Go to North Hollywood and the rest of the ghetto areas and look at the mess these nasty trucks make. Food vendors with no place to wash hands or go to bathroom. Handling money with gloves that prepare the food. Especially the taco wagons Takes away from local business eateries.

(photo caption): LaBonge - "We need to eliminate jobs for theses truck employees and owners and eliminate food choices for LA office workers!"

Pretty soon one won't even be able to DRIVE down the streets. Don't these gus have better things to work on ? FAIL !

The one I frequent to always provides a trashcan, and I've never seen a mess there. man! Now I'm craving a carne asada mulita... mmmm Taco Zone rocks!

The food trucks are a DISASTER and should be regulated heavily, if not banned outright. These trucks simply don't have the capacity (unlimited running hot water) to properly clean and sanitize food prep surfaces, hands and tools, and the county health department has no way of inspecting and grading the trucks in the manner that traditional restaurants are regulated. The people who patronize these trucks think they're getting a 'bargain' are most likely getting an unclean, contaminated food product produced in an unsanitary, unregulated environment.

The trucks create a nuisance in the neighborhoods where they park, excess noise and trash is generated in their vicinity and the trucks don't provide waste receptacles or a trash pick-up service for their patrons. The result is trash is left in the street around the trucks. The trucks also don't seem to be paying any taxes...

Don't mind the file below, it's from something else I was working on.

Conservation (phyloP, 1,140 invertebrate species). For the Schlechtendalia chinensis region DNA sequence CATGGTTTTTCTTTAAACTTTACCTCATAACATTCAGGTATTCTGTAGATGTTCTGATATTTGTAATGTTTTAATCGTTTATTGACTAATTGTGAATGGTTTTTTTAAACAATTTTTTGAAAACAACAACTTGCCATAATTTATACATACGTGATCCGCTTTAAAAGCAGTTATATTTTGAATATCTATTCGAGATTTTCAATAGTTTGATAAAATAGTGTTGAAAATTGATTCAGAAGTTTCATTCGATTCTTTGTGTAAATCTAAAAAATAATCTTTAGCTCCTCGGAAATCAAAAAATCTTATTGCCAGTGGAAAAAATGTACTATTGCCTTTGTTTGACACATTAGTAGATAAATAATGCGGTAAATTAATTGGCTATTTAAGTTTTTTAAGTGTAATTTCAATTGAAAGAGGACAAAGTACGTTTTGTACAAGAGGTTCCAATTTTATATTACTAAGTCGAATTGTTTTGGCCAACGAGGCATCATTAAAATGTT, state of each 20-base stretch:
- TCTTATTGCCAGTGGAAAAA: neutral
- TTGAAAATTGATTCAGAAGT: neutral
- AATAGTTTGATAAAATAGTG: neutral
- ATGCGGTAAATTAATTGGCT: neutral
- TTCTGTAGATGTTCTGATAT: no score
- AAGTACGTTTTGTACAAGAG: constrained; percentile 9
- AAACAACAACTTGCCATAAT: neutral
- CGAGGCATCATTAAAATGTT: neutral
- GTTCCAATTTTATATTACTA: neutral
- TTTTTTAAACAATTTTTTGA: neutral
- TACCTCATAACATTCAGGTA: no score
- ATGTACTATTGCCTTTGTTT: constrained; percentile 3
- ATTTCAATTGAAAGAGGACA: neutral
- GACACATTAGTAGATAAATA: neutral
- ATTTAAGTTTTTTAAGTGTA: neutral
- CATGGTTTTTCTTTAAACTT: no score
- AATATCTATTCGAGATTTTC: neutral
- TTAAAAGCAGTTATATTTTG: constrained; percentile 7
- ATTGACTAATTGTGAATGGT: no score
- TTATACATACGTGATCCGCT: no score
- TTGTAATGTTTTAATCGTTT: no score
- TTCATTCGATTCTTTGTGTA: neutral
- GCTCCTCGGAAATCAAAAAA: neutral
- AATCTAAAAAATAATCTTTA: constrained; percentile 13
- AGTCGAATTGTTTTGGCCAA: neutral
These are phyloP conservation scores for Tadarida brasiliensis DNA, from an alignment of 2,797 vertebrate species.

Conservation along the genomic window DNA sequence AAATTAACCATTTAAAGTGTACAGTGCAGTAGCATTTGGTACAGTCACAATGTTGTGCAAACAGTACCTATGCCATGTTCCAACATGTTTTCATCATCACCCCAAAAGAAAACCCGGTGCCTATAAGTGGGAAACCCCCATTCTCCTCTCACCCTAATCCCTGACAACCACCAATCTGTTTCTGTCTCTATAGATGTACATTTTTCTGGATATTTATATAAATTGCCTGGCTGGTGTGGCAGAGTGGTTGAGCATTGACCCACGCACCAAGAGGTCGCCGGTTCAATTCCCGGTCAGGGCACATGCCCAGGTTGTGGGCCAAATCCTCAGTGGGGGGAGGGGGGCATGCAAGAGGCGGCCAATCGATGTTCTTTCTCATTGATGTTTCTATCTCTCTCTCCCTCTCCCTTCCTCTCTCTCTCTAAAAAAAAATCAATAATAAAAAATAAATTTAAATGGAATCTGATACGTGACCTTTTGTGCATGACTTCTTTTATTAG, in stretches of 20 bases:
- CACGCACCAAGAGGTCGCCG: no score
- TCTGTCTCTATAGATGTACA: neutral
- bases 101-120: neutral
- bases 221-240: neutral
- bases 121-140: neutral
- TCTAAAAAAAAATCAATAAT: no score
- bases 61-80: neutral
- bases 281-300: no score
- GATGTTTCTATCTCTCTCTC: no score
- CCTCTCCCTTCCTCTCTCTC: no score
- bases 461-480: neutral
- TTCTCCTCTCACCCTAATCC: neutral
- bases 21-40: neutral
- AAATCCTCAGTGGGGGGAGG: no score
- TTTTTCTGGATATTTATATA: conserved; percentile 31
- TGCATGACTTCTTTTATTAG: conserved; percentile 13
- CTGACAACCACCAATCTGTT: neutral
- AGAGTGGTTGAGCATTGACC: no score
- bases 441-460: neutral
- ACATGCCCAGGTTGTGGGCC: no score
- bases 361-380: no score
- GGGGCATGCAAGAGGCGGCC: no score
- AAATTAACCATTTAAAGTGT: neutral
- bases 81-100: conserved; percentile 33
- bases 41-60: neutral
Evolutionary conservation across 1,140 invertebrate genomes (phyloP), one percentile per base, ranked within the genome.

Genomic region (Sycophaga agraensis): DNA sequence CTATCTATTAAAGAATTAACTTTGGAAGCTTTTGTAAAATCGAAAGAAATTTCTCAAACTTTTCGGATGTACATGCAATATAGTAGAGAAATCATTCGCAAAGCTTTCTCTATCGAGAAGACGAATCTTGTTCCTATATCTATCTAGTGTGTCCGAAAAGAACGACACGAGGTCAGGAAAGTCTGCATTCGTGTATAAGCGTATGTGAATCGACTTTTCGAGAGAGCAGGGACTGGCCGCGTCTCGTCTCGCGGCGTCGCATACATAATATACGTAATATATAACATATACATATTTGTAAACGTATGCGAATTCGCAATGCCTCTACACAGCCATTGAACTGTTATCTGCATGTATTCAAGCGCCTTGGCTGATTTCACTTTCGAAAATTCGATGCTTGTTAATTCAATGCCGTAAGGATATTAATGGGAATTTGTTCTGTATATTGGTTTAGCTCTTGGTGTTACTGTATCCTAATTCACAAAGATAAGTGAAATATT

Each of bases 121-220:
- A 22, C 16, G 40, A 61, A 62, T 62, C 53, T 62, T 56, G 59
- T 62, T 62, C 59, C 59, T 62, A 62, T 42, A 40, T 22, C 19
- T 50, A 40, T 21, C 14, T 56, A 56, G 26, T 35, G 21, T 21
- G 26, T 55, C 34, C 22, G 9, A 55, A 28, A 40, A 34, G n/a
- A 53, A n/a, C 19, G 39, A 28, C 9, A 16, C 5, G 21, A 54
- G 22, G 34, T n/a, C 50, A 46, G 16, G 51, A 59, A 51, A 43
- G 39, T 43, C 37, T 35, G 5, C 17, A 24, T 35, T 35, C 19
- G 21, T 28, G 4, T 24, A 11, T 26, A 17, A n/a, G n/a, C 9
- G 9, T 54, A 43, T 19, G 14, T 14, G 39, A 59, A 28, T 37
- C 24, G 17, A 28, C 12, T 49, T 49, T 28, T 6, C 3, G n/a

The city should NOT ban them. The restaurants that complain are a bunch of overpriced places that can't take competition. If they ban the trucks, I will never eat at any of the restaurants supporting the bill again! Right now I eat at the restaurants and the trucks, but if they do this, I will bag a sandwhich every day until the trucks come back!

I support the food trucks, they provide a great service.

Banning them all together is a bit harsh, don't you think?
I believe there is a way for food trucks to operate in a safe and clean way for the owners, customers, and local areas which they operate at.
Just set some reasonable set of rules, and it shouldn't be a problem.

leave them alone! It's part of our culture in LA!!!!!

While I like the idea of gourmet food trucks, they have grown in numbers and have become a nuisance, especially during First Fridays on Abbot Kinney. The entire street is lined with food trucks, lines of patrons blocking the sidewalks, forcing pedestrians to walk into oncoming traffic. You can't even get into half the stores/galleries because people are blocking the entries. What started out as something fun has quickly turned unmanageable. Banning them all together isn't the answer, but something needs to be done.